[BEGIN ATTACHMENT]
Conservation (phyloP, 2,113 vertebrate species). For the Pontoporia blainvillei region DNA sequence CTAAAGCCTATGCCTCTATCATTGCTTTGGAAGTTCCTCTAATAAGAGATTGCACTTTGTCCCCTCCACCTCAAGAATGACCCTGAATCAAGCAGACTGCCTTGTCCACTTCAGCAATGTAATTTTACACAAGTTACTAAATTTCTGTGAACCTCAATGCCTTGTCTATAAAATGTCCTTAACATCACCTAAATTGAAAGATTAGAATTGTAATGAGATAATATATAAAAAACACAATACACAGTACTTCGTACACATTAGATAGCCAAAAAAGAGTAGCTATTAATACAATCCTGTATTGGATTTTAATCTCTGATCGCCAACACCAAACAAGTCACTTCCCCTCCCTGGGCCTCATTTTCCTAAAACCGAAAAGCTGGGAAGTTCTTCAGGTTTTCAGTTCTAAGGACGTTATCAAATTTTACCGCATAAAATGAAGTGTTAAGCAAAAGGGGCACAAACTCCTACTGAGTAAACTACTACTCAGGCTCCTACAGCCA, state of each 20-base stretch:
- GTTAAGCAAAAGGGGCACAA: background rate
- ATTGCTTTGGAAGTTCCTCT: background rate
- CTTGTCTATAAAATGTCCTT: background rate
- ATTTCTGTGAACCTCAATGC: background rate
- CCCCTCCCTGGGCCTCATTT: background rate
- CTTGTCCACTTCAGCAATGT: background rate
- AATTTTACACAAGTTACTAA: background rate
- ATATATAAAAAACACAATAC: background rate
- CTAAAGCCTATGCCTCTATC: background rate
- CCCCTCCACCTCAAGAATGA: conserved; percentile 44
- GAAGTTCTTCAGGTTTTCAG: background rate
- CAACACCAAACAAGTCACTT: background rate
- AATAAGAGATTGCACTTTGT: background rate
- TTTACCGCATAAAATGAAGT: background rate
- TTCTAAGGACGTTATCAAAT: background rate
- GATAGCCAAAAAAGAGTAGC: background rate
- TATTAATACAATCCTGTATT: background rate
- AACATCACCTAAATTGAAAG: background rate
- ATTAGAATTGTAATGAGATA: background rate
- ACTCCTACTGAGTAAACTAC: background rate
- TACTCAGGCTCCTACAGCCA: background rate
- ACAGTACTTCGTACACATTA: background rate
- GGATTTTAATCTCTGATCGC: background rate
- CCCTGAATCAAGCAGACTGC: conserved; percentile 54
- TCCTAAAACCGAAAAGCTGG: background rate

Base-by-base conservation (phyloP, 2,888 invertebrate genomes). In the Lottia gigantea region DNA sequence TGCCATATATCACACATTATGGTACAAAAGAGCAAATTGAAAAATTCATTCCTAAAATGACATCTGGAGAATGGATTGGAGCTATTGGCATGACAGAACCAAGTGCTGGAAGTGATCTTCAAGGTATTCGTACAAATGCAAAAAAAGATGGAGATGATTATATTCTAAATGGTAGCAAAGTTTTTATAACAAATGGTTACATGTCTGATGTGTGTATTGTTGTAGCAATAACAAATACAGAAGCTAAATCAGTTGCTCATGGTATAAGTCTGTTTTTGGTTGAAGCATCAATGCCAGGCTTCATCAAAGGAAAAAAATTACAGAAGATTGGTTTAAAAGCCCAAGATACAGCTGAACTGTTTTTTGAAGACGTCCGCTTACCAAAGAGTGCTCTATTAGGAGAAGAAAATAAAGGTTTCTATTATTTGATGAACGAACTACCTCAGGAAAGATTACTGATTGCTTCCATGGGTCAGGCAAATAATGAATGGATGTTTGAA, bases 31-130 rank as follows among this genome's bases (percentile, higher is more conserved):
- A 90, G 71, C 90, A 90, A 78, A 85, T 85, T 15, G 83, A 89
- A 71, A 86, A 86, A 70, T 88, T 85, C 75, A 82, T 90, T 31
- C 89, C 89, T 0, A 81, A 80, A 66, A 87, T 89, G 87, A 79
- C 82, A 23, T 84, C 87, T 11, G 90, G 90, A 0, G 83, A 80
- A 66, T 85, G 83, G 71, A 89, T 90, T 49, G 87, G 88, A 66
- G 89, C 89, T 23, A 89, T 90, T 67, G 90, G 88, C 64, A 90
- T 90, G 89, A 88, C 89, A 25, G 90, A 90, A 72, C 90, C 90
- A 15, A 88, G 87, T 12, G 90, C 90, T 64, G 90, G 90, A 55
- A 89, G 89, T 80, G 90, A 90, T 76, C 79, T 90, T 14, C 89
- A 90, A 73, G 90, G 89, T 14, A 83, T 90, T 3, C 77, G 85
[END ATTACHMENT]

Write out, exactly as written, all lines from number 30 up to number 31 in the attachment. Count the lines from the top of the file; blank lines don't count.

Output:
- C 89, C 89, T 0, A 81, A 80, A 66, A 87, T 89, G 87, A 79
- C 82, A 23, T 84, C 87, T 11, G 90, G 90, A 0, G 83, A 80